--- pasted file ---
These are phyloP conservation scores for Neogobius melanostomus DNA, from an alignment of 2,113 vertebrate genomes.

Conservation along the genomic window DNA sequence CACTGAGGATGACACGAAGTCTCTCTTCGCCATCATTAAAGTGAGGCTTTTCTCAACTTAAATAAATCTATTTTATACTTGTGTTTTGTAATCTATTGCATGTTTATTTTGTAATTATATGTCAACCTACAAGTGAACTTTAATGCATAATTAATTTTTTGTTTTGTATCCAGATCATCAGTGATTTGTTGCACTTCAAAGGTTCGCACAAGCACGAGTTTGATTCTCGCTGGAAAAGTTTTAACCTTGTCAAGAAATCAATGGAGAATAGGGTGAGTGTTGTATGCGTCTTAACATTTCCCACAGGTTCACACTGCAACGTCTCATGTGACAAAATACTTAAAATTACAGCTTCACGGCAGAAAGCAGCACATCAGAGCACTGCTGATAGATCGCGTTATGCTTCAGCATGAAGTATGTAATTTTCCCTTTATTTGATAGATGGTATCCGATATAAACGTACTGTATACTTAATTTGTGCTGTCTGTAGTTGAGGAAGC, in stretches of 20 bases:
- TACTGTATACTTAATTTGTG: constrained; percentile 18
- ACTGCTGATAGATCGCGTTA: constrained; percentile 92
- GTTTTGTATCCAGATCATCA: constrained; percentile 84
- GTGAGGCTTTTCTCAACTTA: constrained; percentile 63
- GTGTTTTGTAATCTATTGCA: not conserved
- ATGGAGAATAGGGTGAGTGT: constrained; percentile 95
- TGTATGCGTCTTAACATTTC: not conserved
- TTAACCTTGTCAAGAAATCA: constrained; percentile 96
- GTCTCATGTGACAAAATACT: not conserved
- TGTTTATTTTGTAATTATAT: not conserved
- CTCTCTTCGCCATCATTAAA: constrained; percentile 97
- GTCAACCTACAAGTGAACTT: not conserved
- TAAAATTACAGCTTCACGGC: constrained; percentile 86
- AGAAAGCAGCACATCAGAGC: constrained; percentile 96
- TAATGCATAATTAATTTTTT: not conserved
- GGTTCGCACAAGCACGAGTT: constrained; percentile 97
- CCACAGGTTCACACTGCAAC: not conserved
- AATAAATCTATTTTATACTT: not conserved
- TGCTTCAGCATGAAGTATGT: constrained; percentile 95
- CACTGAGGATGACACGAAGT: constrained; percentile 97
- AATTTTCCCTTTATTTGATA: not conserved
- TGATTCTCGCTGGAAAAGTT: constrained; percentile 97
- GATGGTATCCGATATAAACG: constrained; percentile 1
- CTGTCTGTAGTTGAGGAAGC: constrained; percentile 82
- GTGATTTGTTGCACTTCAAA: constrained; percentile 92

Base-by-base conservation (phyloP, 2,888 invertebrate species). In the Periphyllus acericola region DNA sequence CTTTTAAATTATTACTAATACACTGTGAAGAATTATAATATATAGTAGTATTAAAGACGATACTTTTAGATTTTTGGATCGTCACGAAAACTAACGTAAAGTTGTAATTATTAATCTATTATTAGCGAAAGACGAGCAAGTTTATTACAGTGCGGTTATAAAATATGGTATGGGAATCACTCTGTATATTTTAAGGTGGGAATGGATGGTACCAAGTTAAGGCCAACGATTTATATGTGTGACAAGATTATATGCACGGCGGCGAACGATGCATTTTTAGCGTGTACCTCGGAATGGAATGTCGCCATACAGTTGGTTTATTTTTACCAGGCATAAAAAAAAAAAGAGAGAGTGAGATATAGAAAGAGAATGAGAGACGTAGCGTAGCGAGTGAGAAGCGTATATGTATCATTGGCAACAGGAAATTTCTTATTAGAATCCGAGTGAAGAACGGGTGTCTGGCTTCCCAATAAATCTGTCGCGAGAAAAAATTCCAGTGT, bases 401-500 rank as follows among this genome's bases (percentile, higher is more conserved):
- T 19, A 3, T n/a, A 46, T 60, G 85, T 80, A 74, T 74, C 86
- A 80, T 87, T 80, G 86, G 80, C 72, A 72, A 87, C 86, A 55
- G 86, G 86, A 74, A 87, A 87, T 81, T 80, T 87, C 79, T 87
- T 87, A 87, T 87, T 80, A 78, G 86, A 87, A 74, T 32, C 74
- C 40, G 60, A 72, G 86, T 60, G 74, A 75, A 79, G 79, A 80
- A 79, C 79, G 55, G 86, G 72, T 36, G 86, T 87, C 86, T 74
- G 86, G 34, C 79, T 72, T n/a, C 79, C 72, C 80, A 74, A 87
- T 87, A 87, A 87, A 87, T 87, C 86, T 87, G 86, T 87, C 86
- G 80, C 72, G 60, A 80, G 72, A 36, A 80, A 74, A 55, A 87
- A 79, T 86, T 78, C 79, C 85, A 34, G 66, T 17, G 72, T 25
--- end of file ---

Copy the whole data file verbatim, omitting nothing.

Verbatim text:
These are phyloP conservation scores for Neogobius melanostomus DNA, from an alignment of 2,113 vertebrate genomes.

Conservation along the genomic window DNA sequence CACTGAGGATGACACGAAGTCTCTCTTCGCCATCATTAAAGTGAGGCTTTTCTCAACTTAAATAAATCTATTTTATACTTGTGTTTTGTAATCTATTGCATGTTTATTTTGTAATTATATGTCAACCTACAAGTGAACTTTAATGCATAATTAATTTTTTGTTTTGTATCCAGATCATCAGTGATTTGTTGCACTTCAAAGGTTCGCACAAGCACGAGTTTGATTCTCGCTGGAAAAGTTTTAACCTTGTCAAGAAATCAATGGAGAATAGGGTGAGTGTTGTATGCGTCTTAACATTTCCCACAGGTTCACACTGCAACGTCTCATGTGACAAAATACTTAAAATTACAGCTTCACGGCAGAAAGCAGCACATCAGAGCACTGCTGATAGATCGCGTTATGCTTCAGCATGAAGTATGTAATTTTCCCTTTATTTGATAGATGGTATCCGATATAAACGTACTGTATACTTAATTTGTGCTGTCTGTAGTTGAGGAAGC, in stretches of 20 bases:
- TACTGTATACTTAATTTGTG: constrained; percentile 18
- ACTGCTGATAGATCGCGTTA: constrained; percentile 92
- GTTTTGTATCCAGATCATCA: constrained; percentile 84
- GTGAGGCTTTTCTCAACTTA: constrained; percentile 63
- GTGTTTTGTAATCTATTGCA: not conserved
- ATGGAGAATAGGGTGAGTGT: constrained; percentile 95
- TGTATGCGTCTTAACATTTC: not conserved
- TTAACCTTGTCAAGAAATCA: constrained; percentile 96
- GTCTCATGTGACAAAATACT: not conserved
- TGTTTATTTTGTAATTATAT: not conserved
- CTCTCTTCGCCATCATTAAA: constrained; percentile 97
- GTCAACCTACAAGTGAACTT: not conserved
- TAAAATTACAGCTTCACGGC: constrained; percentile 86
- AGAAAGCAGCACATCAGAGC: constrained; percentile 96
- TAATGCATAATTAATTTTTT: not conserved
- GGTTCGCACAAGCACGAGTT: constrained; percentile 97
- CCACAGGTTCACACTGCAAC: not conserved
- AATAAATCTATTTTATACTT: not conserved
- TGCTTCAGCATGAAGTATGT: constrained; percentile 95
- CACTGAGGATGACACGAAGT: constrained; percentile 97
- AATTTTCCCTTTATTTGATA: not conserved
- TGATTCTCGCTGGAAAAGTT: constrained; percentile 97
- GATGGTATCCGATATAAACG: constrained; percentile 1
- CTGTCTGTAGTTGAGGAAGC: constrained; percentile 82
- GTGATTTGTTGCACTTCAAA: constrained; percentile 92

Base-by-base conservation (phyloP, 2,888 invertebrate species). In the Periphyllus acericola region DNA sequence CTTTTAAATTATTACTAATACACTGTGAAGAATTATAATATATAGTAGTATTAAAGACGATACTTTTAGATTTTTGGATCGTCACGAAAACTAACGTAAAGTTGTAATTATTAATCTATTATTAGCGAAAGACGAGCAAGTTTATTACAGTGCGGTTATAAAATATGGTATGGGAATCACTCTGTATATTTTAAGGTGGGAATGGATGGTACCAAGTTAAGGCCAACGATTTATATGTGTGACAAGATTATATGCACGGCGGCGAACGATGCATTTTTAGCGTGTACCTCGGAATGGAATGTCGCCATACAGTTGGTTTATTTTTACCAGGCATAAAAAAAAAAAGAGAGAGTGAGATATAGAAAGAGAATGAGAGACGTAGCGTAGCGAGTGAGAAGCGTATATGTATCATTGGCAACAGGAAATTTCTTATTAGAATCCGAGTGAAGAACGGGTGTCTGGCTTCCCAATAAATCTGTCGCGAGAAAAAATTCCAGTGT, bases 401-500 rank as follows among this genome's bases (percentile, higher is more conserved):
- T 19, A 3, T n/a, A 46, T 60, G 85, T 80, A 74, T 74, C 86
- A 80, T 87, T 80, G 86, G 80, C 72, A 72, A 87, C 86, A 55
- G 86, G 86, A 74, A 87, A 87, T 81, T 80, T 87, C 79, T 87
- T 87, A 87, T 87, T 80, A 78, G 86, A 87, A 74, T 32, C 74
- C 40, G 60, A 72, G 86, T 60, G 74, A 75, A 79, G 79, A 80
- A 79, C 79, G 55, G 86, G 72, T 36, G 86, T 87, C 86, T 74
- G 86, G 34, C 79, T 72, T n/a, C 79, C 72, C 80, A 74, A 87
- T 87, A 87, A 87, A 87, T 87, C 86, T 87, G 86, T 87, C 86
- G 80, C 72, G 60, A 80, G 72, A 36, A 80, A 74, A 55, A 87
- A 79, T 86, T 78, C 79, C 85, A 34, G 66, T 17, G 72, T 25